Are You Chewing Your Food Enough?

Decades ago when I was an exchange student to Brazil, I marveled at the long, luxurious lunches that were part of every workday.

Shops and businesses closed while families gathered at home for the biggest meal of the day, followed by a restful siesta.

In contrast, lunchtime in the U.S. is prime time for catching up on errands and emails, and scarfing down fast food before the next meeting.

It’s no wonder that we may feel unsatisfied with lunch, and that digestion may be less than perfect.

Slowing down to enjoy food starts with engaging all the senses – appearance, aroma, temperature and texture, taste – even the sounds of crunching and swallowing.

Getting the full sensory experience involves chewing food for a while. From a digestive perspective, chewing has myriad benefits. By breaking food down into smaller pieces, there’s more surface area for moistening the food and exposing it to digestive enzymes.

Digestion actually starts in the mouth, with enzymes in saliva. Chewing well makes assimilation and absorption of nutrients easier on the body. It is thought that chewing sends a signal to the rest of the body about the type of food that is on its way to the digestive tract.

If you’ve ever glanced at the toilet bowl and seen pieces of corn, bell pepper, or other undigested food – you’re not chewing enough.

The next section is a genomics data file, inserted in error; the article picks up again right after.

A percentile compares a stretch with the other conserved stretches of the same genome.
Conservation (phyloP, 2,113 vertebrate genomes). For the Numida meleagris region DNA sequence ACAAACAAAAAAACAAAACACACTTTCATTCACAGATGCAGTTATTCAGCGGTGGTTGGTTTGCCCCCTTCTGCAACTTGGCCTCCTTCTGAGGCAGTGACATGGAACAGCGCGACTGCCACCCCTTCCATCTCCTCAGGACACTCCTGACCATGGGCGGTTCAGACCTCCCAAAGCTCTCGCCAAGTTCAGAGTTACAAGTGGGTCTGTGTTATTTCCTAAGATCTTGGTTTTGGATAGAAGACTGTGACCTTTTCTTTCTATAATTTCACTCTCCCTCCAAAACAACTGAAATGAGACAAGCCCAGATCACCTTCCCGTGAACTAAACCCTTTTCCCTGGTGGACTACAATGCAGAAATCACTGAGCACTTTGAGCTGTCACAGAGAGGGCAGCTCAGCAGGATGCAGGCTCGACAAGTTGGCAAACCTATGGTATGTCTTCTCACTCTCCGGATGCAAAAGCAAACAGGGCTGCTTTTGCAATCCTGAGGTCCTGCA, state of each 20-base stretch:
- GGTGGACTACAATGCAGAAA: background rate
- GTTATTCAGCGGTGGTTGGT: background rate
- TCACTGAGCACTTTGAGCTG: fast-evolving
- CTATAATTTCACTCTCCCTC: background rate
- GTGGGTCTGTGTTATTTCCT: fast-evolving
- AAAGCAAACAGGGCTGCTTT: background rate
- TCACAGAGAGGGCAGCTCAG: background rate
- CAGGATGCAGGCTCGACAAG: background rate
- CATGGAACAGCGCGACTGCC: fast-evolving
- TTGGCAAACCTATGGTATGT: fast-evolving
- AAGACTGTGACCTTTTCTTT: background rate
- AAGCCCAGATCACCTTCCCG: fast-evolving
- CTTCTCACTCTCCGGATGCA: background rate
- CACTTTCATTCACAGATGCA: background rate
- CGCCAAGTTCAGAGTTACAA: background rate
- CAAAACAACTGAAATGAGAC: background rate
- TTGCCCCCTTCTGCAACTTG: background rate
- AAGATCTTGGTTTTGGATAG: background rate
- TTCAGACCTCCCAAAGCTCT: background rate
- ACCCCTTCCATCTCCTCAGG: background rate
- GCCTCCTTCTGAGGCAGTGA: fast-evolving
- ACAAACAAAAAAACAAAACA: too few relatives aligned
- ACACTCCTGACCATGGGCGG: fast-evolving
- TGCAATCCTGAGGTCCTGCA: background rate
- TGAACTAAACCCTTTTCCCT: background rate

Consider these tips to enjoy your food more while improving your digestive well-being:

  • Take small bites. Compose each morsel of food, arranging the ingredients to suit your taste. Smaller morsels are easier to chew.
  • Close your mouth. While chewing, keep the lips closed. If air is swallowed or gulped while chewing, it can lead to bloating and gas.
  • Chew into a paste. There is no set number of chews that will work for every size and texture. Continue chewing until you can no longer discern separate features – no leafy edges, no skins or peels, no stalks or florets. Once the food is smooth like paste, then swallow. Don’t compose another bite until after you swallow, so that you truly enjoy each morsel.

Slowing down to chew may be surprisingly challenging for those of us who are used to eating on the run.

Though it takes more time, it will pay dividends in terms of enjoyment, relaxation, and digestion.

Bon appetit!


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